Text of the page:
Friday, July 13, 2012

We Are All Penn State

The last 24 hours start the next phase for Penn State.  I read that in a lot of places.  That is false.

Whether we like this or not, to bastardize the rallying cry of the Happy Valley faithful, we are all Penn State.

There are some events that touch everyone within an industry -- this is one.

Louis Freeh summed it up into a single quote at his press conference:

“Our most saddening and sobering finding is the total disregard for the safety and welfare of Sandusky’s child victims by the most senior leaders at Penn State.  The most powerful men at Penn State failed to take any steps for 14 years to protect children whom Sandusky victimized.”

The underscore becoming a banner deck headline on the front page of the Philly Inquirer today.

I've seen some of the comments of the defendants -- lawyers for the soon-to-be former athletic director and retired senior VP -- that the Freeh Report did not "tell the whole story."


History is written by the victors.  In this case, it is recorded by the participants.  What part of the "whole story" didn't get documented in email or memoranda? The part that was spoken back and forth so there would not be a record in the future?  That's convenient -- and unfortunate.

Because if there is exculpatory material to the chain of command's decision making, bring it out.

I suspect there isn't.  It would already be in the report.

See, that's the thing about 17 1/2 minute gaps in the tape -- or the "whole story" not being recorded -- it looks like what it is.

A cover-up.

Administrative history is written by the supervisors.  A record which justifies the actions taken is what we create.  Not just today -- I've read my share of "memorandum of conversation" letters composed by high functionaries of the FDR administration during the 1930s and 1940s as they sought to put down for the record their version of what transpired.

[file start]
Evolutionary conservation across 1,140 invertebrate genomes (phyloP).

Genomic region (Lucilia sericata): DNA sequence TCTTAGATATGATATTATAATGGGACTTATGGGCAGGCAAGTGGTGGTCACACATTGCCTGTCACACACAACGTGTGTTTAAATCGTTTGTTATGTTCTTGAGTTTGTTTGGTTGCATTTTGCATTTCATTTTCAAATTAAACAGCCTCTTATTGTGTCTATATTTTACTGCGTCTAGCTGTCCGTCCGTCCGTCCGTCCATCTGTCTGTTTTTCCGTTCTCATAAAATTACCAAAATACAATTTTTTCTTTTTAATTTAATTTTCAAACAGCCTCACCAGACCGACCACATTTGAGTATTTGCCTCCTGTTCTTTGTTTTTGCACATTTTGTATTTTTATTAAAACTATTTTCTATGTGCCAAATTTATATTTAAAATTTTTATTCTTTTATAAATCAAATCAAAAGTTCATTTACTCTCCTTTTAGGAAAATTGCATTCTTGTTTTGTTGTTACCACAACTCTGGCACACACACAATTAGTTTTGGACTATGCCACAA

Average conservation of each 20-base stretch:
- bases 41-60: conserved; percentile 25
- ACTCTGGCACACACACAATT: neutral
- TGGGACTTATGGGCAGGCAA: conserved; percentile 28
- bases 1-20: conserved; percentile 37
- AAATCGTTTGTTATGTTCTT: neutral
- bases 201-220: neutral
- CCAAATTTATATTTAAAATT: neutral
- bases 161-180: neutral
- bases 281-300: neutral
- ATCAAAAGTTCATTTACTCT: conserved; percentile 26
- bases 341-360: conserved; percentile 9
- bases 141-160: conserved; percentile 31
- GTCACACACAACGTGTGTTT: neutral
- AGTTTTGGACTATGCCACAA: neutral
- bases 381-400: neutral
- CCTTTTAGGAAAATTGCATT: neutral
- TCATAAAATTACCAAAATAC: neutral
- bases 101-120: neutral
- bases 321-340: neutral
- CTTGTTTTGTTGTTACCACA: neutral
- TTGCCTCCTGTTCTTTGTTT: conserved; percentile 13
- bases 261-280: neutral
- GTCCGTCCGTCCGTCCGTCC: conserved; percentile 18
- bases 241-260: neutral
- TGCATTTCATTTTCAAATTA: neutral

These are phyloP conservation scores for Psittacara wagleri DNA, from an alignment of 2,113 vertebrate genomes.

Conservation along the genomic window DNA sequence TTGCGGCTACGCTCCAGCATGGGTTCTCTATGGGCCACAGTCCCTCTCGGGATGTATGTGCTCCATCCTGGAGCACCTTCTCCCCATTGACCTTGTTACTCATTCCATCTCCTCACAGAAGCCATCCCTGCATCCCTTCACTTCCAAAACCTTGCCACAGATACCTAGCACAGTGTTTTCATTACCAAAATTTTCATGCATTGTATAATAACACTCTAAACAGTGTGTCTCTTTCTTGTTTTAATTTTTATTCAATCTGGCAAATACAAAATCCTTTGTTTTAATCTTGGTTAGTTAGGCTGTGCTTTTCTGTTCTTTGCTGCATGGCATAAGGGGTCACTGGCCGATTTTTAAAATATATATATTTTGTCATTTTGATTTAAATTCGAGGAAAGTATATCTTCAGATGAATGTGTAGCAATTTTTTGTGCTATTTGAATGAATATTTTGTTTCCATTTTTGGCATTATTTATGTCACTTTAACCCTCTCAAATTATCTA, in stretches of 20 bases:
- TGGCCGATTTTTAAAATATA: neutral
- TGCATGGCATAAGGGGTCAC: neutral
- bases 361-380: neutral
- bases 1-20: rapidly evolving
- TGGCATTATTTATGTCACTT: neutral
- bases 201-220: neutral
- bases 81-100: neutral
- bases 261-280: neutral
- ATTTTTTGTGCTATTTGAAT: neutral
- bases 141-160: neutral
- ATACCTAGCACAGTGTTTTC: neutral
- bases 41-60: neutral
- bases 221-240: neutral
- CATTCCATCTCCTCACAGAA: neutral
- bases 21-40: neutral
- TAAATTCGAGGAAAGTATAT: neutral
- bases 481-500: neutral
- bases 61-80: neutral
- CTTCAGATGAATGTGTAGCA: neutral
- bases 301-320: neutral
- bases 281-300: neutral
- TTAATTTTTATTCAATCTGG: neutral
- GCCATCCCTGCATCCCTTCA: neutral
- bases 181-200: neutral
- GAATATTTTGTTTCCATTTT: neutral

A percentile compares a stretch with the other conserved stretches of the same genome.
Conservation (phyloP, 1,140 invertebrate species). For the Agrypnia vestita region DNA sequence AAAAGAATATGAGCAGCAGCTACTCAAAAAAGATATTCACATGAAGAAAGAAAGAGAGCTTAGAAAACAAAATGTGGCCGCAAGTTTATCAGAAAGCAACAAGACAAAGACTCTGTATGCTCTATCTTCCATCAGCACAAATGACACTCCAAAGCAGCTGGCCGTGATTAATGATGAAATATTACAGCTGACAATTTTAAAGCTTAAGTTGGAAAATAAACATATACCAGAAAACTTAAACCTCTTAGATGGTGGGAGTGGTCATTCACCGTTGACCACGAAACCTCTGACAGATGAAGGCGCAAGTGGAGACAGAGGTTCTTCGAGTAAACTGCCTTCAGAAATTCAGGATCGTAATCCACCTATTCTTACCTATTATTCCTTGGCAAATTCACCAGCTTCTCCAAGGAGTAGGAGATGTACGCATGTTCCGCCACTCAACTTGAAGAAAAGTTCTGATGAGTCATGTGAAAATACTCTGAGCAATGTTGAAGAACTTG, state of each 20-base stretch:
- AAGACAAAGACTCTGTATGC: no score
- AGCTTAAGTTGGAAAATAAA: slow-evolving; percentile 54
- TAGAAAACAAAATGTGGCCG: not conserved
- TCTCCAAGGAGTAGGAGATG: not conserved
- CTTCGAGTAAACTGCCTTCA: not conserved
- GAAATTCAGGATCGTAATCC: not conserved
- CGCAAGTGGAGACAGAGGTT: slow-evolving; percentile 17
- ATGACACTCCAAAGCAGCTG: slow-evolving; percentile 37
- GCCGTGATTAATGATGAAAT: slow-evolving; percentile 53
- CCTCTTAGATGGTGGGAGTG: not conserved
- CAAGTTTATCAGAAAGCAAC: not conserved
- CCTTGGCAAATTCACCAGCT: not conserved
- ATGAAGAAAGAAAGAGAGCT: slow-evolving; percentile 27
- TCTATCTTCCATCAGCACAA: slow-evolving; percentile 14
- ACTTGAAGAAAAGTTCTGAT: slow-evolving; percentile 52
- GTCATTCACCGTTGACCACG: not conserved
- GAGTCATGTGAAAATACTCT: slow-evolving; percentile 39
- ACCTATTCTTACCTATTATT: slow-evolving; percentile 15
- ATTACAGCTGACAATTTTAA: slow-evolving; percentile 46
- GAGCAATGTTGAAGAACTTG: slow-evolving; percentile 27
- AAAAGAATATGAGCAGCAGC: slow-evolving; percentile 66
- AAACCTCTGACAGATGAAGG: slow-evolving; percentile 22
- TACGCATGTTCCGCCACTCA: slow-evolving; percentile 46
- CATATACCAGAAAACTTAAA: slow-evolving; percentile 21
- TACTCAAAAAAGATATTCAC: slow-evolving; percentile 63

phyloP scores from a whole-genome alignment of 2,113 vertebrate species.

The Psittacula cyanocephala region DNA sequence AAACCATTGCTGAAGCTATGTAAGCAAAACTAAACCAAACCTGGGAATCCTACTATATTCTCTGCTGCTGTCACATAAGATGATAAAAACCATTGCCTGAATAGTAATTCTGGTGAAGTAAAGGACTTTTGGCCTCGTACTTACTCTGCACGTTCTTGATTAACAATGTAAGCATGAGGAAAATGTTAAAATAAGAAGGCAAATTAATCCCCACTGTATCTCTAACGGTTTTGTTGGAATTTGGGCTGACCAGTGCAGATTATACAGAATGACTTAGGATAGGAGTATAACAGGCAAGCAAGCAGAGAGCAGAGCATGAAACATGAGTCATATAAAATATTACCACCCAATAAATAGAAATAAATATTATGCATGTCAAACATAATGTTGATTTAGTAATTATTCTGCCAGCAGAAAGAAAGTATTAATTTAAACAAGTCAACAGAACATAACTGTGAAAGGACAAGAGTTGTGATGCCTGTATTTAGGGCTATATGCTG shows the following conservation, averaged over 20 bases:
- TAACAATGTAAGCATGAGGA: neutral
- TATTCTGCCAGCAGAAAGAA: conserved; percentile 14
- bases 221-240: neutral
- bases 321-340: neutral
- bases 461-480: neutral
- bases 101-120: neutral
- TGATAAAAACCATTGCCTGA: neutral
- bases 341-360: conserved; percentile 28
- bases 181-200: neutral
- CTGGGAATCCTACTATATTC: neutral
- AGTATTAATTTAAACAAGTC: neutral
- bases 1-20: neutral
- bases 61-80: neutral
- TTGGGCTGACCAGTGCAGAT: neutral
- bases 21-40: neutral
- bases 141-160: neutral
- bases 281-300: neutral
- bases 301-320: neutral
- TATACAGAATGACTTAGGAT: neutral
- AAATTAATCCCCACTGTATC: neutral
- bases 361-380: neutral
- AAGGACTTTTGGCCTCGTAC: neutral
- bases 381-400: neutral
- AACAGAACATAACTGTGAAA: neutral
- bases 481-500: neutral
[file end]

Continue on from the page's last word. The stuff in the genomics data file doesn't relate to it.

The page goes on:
This is human nature, not a byproduct of email trails and social media postings.

What should be the issue for all of us in higher education -- athletic or academic -- was the janitor's testimony to Freeh's investigators.  He didn't report what he was told because he feared for his job and his safety.

Let's not kid ourselves.  That's not just a "Penn State" thing.

One big reason why the disinhibited behavior is so popular in social media?  The anonymous bomb thrower is also the anonymous whistle blower.  Too many have seen what happens to the janitor in any industry.  So we have the hoggrads of the world trying to get the word out.  They too have agendas which makes the monitoring of and response to social -- even the crazy conspiracy theories or the malcontent agitators -- so important.

This is why we are all Penn State today.  Take a moment for serious reflection.  What happens at your institution if similar events transpire?  Before tut-tutting the lack of Clery Act work by Penn State (or Montana -- just to make sure everyone understands PSU isn't a one-off isolated problem), what is your institutional procedure for compliance?

Call a meeting.  Have yourself a little table top exercise.  Maybe even, dare I suggest it, an honest conversation about what would we do.

Good luck.  You'll need it.  Wear a cup when you suggest it.

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